Previously posted here
So, I posted last week about our visit to the local Montessori preschool. As much as I'd hoped to fall in love on the spot, that warm and fuzzy feeling eluded me. The week before that, I'd met a grandfather at the playground. As our kids played together (and we discussed the alarming amount of things we have in common, including their being members of the local Parish), he mentioned that his children and grandchildren all attended (and, in one of the GCs cases, still attend). Because I'd really hoped for the love-connection (and because I'm not super big on the whole idea of preschool anyway), we had planned on interviewing other schools only if we really didnt like the local one and felt called to. Afterwards, I scheduled an appointment with the Friends school, as well as our local Parish's school (which will be a week from Thursday/today).
The Friends School is run by the Quaker faith. Peter and I have a great respect for the Quakers (learn more about them here), so it is actually fitting that we investigated their preschool. And...
WE.LOVED.IT. It was everything we were looking for, from a preschool standpoint.
When I called to make the appointment, I spoke with the director, and found her warm and welcoming (just as she was in person). In addition to inviting us to tour the school and ask questions, etc, she invited the kids personally (for both the Montessori and St. Stan's preschools, I asked if it was alright to bring the kids; she specifically asked me to bring the kids so that they could play, if we felt comfortable doing so). We arrived about a half hour after school had started.
Walking from the parking lot, we were able to see the Kindergarten room (through the windows) and I loved the set up (very much like our home classroom, just bigger and with more stations) and the children seemed to be enjoying themselves. Initially I had the thought of "oh no, not again" when I opened the door, which was unlocked. But immediately, my feelings from our previous tour (where security had been a problem for me) were settled. Before we'd gone 2 steps, the director was greeting us. (I'll talk more about security in a bit).
She was very nice and walked us down to the 3 year old classroom, where she also was gracious to Bobby and Maya, speaking to them by name and inviting them to take off their coats (and hang them on the peg board). And once they were inside the classroom! Oh, how they loved it. The teachers (there were 3 total for 18 kids) were lovely and encouraged them to play as well. The kids had a blast while Peter and I were able to learn more about their program.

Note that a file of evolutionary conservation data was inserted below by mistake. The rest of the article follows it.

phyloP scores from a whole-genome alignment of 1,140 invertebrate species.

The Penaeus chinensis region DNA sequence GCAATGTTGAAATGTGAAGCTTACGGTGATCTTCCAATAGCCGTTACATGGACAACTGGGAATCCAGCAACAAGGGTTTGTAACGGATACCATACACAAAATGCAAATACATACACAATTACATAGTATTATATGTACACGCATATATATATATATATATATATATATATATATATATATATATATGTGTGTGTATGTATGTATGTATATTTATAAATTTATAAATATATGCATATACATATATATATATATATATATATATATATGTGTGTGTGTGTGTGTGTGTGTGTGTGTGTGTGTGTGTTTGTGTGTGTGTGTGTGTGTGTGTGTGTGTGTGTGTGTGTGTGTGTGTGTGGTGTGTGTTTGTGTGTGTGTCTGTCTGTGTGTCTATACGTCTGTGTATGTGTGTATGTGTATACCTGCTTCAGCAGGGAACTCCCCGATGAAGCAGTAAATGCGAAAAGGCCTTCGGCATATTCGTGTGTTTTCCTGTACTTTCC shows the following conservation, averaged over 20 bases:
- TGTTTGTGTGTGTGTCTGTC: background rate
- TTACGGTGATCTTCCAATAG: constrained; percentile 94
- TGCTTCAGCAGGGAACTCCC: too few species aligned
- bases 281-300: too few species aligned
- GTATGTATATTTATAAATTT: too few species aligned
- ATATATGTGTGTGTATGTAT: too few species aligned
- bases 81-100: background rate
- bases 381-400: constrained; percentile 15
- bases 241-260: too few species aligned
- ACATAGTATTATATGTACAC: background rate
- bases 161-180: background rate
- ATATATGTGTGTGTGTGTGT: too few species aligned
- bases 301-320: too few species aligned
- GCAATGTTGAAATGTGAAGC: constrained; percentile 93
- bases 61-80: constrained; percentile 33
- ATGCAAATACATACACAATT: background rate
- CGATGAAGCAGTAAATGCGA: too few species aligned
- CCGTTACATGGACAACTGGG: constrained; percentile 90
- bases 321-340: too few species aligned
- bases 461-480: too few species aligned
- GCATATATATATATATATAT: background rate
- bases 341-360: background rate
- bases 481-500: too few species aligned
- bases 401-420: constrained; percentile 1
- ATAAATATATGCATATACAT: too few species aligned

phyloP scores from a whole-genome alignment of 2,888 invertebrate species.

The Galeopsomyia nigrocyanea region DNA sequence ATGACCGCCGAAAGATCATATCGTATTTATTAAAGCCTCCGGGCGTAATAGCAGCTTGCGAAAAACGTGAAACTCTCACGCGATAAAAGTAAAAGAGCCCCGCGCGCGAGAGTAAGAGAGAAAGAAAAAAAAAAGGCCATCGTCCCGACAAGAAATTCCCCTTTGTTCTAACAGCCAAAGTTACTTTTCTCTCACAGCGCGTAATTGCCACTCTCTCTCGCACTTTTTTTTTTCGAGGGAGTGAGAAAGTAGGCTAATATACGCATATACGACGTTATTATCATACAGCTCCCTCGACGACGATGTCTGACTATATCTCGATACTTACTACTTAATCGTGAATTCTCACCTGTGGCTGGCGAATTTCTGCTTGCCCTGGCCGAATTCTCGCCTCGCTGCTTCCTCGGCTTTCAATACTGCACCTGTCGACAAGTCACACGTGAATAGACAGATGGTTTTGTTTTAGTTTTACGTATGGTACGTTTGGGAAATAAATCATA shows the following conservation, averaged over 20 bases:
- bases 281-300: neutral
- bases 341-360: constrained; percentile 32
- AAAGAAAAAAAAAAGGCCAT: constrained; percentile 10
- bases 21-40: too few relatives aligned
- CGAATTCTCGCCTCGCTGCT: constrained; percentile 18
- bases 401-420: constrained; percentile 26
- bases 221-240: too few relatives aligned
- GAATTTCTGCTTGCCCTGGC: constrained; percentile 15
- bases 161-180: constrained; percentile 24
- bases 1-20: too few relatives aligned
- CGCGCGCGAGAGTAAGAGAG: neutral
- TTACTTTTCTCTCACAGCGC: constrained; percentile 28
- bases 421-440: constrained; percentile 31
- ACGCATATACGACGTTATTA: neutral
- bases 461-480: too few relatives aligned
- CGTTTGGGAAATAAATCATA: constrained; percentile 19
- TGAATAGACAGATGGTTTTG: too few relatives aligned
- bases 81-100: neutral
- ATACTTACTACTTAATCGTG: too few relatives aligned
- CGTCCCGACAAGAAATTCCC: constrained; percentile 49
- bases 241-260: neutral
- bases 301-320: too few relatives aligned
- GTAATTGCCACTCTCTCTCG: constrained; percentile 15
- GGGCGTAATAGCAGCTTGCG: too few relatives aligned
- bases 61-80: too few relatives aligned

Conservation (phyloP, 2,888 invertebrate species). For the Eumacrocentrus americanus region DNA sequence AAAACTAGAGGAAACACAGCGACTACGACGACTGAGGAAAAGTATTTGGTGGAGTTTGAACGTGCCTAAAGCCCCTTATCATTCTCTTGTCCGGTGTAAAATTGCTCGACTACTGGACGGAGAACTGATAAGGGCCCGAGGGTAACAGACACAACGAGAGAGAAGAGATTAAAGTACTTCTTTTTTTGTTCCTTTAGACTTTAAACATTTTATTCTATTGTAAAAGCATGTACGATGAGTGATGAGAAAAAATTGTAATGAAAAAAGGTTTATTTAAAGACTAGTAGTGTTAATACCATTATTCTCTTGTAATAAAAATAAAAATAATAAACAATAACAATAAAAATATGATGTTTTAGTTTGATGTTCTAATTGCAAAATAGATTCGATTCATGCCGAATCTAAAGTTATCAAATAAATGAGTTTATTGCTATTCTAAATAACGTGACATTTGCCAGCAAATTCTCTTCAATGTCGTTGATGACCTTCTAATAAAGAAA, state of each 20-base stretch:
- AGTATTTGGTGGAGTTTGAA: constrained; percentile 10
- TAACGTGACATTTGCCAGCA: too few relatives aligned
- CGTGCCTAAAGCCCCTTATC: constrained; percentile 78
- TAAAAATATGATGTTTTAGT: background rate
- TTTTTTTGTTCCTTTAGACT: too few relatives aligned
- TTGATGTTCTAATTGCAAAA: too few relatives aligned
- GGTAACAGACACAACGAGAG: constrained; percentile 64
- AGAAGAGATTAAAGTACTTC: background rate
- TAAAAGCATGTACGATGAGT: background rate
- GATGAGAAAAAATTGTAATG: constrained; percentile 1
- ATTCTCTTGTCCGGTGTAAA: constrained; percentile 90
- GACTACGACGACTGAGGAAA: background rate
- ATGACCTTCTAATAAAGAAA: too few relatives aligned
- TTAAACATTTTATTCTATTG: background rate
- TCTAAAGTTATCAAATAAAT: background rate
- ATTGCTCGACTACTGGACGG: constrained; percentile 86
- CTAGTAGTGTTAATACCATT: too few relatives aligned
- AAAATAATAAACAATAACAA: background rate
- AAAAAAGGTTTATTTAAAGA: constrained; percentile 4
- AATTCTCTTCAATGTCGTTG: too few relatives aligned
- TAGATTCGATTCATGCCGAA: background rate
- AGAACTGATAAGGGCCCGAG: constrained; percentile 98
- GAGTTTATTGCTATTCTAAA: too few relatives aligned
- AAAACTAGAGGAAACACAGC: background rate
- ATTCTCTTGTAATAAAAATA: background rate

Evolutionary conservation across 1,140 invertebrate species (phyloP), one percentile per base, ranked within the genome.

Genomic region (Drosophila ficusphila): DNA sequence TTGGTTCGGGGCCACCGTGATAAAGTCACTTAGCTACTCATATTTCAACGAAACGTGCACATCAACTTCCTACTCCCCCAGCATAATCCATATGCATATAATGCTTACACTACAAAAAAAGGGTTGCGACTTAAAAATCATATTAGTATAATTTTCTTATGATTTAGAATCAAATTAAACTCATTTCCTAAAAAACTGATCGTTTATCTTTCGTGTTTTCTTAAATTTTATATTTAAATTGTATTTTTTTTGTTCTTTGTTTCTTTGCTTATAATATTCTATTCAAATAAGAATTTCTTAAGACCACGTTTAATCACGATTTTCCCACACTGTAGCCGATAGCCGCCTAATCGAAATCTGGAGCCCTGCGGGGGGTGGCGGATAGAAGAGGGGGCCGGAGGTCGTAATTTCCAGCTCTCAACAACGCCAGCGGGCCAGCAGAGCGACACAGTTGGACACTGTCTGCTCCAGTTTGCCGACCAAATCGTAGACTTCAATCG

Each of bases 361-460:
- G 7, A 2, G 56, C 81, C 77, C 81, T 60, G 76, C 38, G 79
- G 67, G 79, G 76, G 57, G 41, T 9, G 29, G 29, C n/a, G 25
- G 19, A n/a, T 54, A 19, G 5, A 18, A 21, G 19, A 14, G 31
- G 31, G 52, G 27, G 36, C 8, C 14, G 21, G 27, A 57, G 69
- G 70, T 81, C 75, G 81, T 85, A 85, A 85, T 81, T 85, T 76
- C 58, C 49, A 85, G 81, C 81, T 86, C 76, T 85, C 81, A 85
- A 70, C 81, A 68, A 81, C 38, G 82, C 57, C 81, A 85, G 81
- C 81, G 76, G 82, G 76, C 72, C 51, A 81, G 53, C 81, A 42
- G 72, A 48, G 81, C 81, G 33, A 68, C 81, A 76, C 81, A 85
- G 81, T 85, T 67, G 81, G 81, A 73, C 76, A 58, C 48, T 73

Did I mention that we loved it?
One of the things that I loved was that it felt like I was feeding the teachers the answers to my questions. What they said was what we were looking for. They believe that kids learn primarily through play (CHECK), with some formal/structured "class" type things, like Science and Math, thrown in (CHECK), but that at this age, the primary point of preschool should be socialization with other children and exploring the world through play (CHECK CHECK CHECK). The three hours, two to three times a week, isnt meant to replace education at home (CHECK) but is meant to help give the kids time to be kids with others their age (CHECK). I kept nodding and just wanted to say "You're speaking my language!"
The teachers were certified. The one we spoke with primarily also was trained as an occupational therapist, so when I discussed evaluating the kids, she was right there. And my favorite phrase from that talk? "All kids develop at their own pace. It isn't necessarily that a child is exactly at the norm, but that they are developing at a good rate, on the curve that is right for them." YES YES YES. If kids show developmental delays, they notify parents and help arrange therapies to help the child succeed.
I brought up my worries about security and, rather than try and knock them back with a "we havent lost a child yet" type comment, the teacher said "I completely understand. Other parents have asked about that too when they first visit." Because they are Quaker in foundation, they dont lock the doors. And, because they dont lock the doors, they have a deep awareness of when the door opens. We saw that first hand. They teach the kids to be aware of things outside the windows (and not just from a 'boogyman' type standpoint; there's a fair amount of wildlife like deer, so it's actually quite an educational experience, too) and the teacher told us that often the kids will tell them what they see outside (not strangers, thank goodness, just the wildlife thus far!). The teachers also know if they are expecting students or not; and if not, then they are extra vigilent when the door opens. And the director has a view, so she, too, knows when that door opens (and is right there). Honestly, I had the impression that because their isnt a lock, the staff are MORE aware than the previous experience where there was a lock. I mean, that time, we were right in the thick of it and no one batted an eyelash; here, someone greeted us at the door (and there were eyes on us the entire time we were there- I mean that in a good way, not a creepy way). I actually felt more safe. (I also realize that, lock or not, if someone wants into a school, chances are they will find a way... That doesnt make me feel better about the prospect of sending them to a traditional school setting. But the same can be true about a break in- if someone wants to break into my house and do damge, they could. It's just not worth worrying about that every second of every day.) But, as to the security, I actually felt more secure, and so did Peter.